I read an interesting article in The New York Times on the brains of octopus. (I’m getting to horses, really I am). There’s a lot of anecdotal evidence that suggests that octopus are thinking creatures with great memories, and it’s even reported that they seem to entertain themselves. The article went on to say that early studies suggest that their brain is entirely different than ours and most other animals. The authors suggest that how cognition occurs in brains and nervous systems needs to be rethought. (Admittedly, the scientists are having a bit of time studying these creature’s brains because every time they attach an electrode to them, the octopus promptly removes it!).

It got me thinking about horses and how their minds may work, what they are understanding with us, and what we may be inferring into their actions. It’s interesting to consider, for example, that horses don’t ascribe language to ideas and objects and events. When we humans ponder things in our minds or when looking at something, we tend to label our observations and thoughts with words from our language. So right there, humans and horses are different.

(On a separate note, a friend of mine who is a psychologist and a philosopher was writing a book that basically states that human intelligence and consciousness is tied into the existence of language. We had several lively discussions on this subject as I inserted animal intelligence and their lack of language, into the debates… but I digress.)

When we are pondering ideas, we also have a monologue running through our minds throughout the day: “I need to pick up the dry cleaning this afternoon,” to “I’m feeling a bit down today, I wonder why?” When we are with our horses, we ponder them, plan our movements, usually in our minds, and with some kind of language attached to it. This language, I think, also helps us with memory retention.

Sometimes things can happen around us or to us suddenly, and we react first before we have any thoughts about it. In the seconds following, as we are trying to understand what had just happened, the words and language begin to flow. If what happened is so foreign, it’s possible for several seconds that we have little or no words going through our minds yet. Interesting, because maybe this is what it feels like to be a horse.

What’s remarkable is to consider that horses don’t have an internal monologue the way we do. They sense and experience events moment to moment, and have thoughts about them, feelings about them, responses to them and memories about them if it’s happened before. Consider the photo with this post: This mare is not thinking that she is putting her muzzle on the back of my hand. She is attracted to my hand, she is enjoying what she is doing, she is feeling something, thinking something… but who knows what? All I know is that if we repeat this often and she enjoys it, it will become a regular part of our time together. What do horses do with this input of information? How does it effect their decisions in the moment and in the future? We may never know. An object or event or experience may become seared into long term memory and what happened and how it made them feel creates a memory that can be retrieved in the future. But there are no labels in the way of language attached, just sensory impressions. What we can be certain of, however, is that HOW they process information and HOW they use their minds is DIFFERENT than us.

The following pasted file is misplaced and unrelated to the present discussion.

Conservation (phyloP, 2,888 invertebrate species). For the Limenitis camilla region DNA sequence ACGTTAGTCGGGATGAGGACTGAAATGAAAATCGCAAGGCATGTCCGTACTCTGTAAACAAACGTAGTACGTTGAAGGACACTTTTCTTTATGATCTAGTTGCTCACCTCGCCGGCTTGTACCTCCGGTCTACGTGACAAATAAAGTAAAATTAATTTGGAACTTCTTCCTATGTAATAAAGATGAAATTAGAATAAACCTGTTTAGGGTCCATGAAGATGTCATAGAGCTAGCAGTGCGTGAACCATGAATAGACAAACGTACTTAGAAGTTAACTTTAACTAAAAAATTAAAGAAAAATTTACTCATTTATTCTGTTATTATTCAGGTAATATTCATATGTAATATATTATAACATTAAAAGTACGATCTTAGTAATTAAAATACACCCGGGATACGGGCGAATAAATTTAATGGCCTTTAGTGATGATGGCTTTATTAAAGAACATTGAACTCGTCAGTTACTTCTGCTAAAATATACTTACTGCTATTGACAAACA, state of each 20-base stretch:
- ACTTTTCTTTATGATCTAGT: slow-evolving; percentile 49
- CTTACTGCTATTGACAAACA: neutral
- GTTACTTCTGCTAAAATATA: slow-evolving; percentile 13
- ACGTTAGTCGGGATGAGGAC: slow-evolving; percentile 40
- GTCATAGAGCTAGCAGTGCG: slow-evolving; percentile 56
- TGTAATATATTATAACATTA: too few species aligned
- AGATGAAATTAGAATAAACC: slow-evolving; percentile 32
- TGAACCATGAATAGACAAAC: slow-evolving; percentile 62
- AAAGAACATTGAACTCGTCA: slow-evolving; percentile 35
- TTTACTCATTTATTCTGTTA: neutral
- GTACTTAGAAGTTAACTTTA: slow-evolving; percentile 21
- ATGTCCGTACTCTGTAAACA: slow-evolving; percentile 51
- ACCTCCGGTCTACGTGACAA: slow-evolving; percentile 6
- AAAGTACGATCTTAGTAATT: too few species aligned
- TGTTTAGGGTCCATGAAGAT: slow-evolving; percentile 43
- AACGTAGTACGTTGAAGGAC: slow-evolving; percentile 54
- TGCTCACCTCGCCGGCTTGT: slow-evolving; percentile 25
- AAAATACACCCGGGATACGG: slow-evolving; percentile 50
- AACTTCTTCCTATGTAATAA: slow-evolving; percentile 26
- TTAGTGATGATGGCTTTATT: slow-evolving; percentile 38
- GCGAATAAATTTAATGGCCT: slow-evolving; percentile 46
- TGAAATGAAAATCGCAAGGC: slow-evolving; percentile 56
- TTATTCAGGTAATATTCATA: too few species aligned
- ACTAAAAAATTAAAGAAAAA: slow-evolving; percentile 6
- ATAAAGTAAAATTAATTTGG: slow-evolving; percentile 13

January 13, 2019

Using Your Breathe to Attract Your Horse

Last month, I did a fundraising clinic in Tucson Arizona for Karuna Horse Rescue. I presented Liberty principles and techniques with 6 rescue horses – all very different. It was a free-flowing, go-with-the-moment kind of day. We covered a lot of ground and the horses were all amazing.

In this clip, I am with a very traumatized and fearful mare named Dharma. She had been there a few months and was coming around, but would only let a few people handler her, and even then, they needed go slow and very carefully. Haltering her and moving her was quite the challenge. I spent an hour with her showing many Liberty ideas on how to connect with horses. The ideas that I presented are worthwhile for all human-horse relationships, but are especially powerful when you are trying to help a traumatized horse.

It is important to offer your horse self-determination and self-mastery. I talked about this all day long. It is a foundation to all Liberty, and in my opinion, all of our work and play with horses. This was a the core of everything that I showed in all of my presentations. In this short video, I am using breathing to cause this mare to feel that being near me is better than being away from me. I had visited with her the evening before the clinic and she would not come near me, as I expected based upon her story. All attempts to go to her and pet her were thwarted by her.

Just standing with her and breathing for about 3-4 minutes (this clip is edited down) was enough to create contrast: What it feels like to be near me, and what it feels like to be away from me. As you see in this clip, she began to show that she may in fact prefer to be near me. From here, I was able to help her become proactive in her decisions about being with me and doing things with me. I will post more videos on this session and others from the clinic soon. Be sure to look for them.